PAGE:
International law. Although the region cannot be a party to the UN Refugee Convention, there have been ongoing discussions concerning a Draft Refugee Act since 2006. Dissenters exiled from mainland China as well as stateless persons from other parts of mainland China who entered before the end of 2008 can obtain residence permits but are not recognized as refugees and do not enjoy some of the rights provided in the Refugee Convention.[22]  The draft refugee Act establishing for the first time an asylum application process passed initial review at the Legislative Yuan (Parliament) on 14 July 2016. [23] At the time of writing no information is available as to whether immigration detainees can apply for asylum in detention or whether asylum seekers are protected from immigration detention.

As the UN does not recognize the region as a sovereign state, UN agencies like UNHCR and a number of other international organisations (including the World Bank and the International Organisation for Migration) do not collect statistics or socio-economic data on the country, which has effectively left the country in a statistical black hole internationally.[24]

Alternatives to detention. In a 2016 Working Paper for the Global Detention Project, the director of the International Detention Coalition described advocacy efforts aimed at getting the country to adopt “alternatives to detention.” He wrote that the adoption of legal reforms in 2015 illustrates how local advocates can use the promotion of ATDs to effectively engage governments on reform ideas. A civil society advocate said that without ATDs advocates may have “continued to use legislative adversarial strategies and not sought to engage the government.”[25]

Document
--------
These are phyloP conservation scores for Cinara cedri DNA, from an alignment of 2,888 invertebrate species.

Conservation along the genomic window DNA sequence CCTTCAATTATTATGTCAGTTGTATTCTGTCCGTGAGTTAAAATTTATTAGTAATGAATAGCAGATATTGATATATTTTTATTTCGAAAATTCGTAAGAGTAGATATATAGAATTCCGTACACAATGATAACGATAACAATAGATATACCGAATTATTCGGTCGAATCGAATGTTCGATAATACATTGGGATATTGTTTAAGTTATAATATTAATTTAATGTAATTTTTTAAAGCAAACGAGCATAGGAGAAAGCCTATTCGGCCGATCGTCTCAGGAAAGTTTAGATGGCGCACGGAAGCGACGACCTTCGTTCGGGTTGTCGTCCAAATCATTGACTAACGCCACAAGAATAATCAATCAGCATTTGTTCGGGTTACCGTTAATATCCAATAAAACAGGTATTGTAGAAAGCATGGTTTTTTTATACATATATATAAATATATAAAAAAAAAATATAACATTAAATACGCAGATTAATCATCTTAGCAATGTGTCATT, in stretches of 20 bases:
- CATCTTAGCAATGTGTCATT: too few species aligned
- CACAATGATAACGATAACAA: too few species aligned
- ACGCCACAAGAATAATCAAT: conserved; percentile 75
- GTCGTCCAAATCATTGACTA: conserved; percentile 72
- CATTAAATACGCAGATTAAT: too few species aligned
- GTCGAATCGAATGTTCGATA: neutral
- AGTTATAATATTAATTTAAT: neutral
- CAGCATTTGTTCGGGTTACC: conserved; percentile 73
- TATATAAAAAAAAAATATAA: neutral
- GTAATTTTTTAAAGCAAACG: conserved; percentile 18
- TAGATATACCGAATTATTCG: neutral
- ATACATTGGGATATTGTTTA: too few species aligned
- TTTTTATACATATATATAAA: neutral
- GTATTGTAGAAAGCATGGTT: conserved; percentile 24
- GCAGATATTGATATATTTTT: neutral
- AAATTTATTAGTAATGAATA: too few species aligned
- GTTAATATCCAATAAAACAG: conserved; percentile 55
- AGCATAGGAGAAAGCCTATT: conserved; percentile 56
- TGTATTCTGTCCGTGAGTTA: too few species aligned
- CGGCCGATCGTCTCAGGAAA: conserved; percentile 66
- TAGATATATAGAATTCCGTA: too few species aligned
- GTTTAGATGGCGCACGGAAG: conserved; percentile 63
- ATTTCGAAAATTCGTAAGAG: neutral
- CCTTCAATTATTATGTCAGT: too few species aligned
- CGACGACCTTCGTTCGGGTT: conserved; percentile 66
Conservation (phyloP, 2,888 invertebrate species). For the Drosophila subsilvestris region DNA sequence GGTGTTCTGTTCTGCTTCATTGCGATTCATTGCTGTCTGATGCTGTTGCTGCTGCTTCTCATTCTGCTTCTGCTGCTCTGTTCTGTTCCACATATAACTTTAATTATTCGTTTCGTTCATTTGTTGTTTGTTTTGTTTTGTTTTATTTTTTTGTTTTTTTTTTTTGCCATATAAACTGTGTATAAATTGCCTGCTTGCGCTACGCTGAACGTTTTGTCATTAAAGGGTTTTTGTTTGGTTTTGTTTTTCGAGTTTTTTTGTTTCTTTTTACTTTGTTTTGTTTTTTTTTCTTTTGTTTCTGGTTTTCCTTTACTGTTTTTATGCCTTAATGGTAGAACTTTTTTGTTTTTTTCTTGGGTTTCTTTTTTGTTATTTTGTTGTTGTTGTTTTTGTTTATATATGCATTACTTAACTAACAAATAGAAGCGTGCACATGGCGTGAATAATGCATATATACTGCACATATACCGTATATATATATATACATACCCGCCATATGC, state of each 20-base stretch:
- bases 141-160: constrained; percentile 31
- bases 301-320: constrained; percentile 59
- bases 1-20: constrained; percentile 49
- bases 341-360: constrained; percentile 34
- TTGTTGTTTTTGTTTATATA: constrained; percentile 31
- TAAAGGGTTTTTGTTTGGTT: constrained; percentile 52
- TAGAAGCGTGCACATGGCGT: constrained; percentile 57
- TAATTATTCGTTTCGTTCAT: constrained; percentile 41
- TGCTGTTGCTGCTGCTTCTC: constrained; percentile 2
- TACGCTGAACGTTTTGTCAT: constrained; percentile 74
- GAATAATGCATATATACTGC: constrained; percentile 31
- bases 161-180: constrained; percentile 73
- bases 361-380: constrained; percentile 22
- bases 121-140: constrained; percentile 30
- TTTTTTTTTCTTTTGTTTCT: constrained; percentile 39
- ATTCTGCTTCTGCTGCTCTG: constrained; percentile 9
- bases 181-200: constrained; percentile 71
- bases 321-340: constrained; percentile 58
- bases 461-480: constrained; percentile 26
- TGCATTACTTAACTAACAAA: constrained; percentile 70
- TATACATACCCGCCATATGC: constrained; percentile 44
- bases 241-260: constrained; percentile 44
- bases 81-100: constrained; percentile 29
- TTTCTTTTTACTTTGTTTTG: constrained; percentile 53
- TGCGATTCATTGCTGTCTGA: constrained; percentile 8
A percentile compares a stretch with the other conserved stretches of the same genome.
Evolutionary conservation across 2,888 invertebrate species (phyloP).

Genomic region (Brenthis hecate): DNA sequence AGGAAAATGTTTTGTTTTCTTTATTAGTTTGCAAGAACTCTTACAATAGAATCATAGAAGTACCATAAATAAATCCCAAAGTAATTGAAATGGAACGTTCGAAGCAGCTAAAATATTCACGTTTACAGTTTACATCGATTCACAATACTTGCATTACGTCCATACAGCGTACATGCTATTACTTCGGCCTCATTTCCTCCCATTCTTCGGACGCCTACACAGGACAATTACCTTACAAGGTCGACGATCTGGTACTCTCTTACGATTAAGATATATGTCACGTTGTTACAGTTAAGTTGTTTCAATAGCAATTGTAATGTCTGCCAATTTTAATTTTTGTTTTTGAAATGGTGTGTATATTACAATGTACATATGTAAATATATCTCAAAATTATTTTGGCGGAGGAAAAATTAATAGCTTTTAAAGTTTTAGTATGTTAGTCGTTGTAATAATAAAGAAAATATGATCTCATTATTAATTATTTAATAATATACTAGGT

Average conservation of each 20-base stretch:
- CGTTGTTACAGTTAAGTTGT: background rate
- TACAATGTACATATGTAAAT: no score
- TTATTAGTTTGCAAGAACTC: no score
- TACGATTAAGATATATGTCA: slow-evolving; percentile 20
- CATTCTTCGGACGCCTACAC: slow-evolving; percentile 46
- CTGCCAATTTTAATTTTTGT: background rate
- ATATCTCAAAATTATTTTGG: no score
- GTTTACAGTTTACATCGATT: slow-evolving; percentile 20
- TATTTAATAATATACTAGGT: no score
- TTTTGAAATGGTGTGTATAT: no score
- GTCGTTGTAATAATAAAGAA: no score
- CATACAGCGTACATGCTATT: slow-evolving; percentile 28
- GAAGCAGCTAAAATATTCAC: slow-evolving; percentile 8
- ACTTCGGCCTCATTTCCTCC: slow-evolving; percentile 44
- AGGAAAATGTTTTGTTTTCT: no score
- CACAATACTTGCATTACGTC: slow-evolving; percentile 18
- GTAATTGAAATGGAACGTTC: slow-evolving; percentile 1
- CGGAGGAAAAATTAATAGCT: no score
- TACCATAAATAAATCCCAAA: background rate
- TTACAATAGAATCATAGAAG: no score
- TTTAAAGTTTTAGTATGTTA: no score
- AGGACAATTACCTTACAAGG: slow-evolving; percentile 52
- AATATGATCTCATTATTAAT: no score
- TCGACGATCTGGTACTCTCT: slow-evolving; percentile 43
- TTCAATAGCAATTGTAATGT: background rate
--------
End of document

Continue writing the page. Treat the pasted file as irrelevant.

DETENTION INFRASTRUCTURE

As of 2016, the Immigration Agency had a dedicated website listing country’s immigration detention centres.[26] At the time of this publication, the website listed seven facilities, including their addresses and contact information:

 

 

Two of these facilities, Kinmen and Lienchiang, are on two small islands located closer to the People’s Republic of China. According to government sources, the Immigration Agency uses different facilities depending on the expected time before expulsion. Persons expelled within “relatively short time are placed into temporary detention centers of the Specialized Operational Brigades of the National Immigration Agency, whereas those who cannot leave within a short time-horizon are placed at large-capacity detention centers of the Agency.”[27]

 

 

[1] Sigrid Winkler, “To Be or Not To Be,” Brookings, 20 June 2012, https://www.brookings.edu/opinions/taiwans-un-dilemma-to-be-or-not-to-be/

[2] Implementation of the International Covenant on Civil and Politica Rights – Second Report Submitted under Article 40 of the Covenant, Republic of China, April 2016.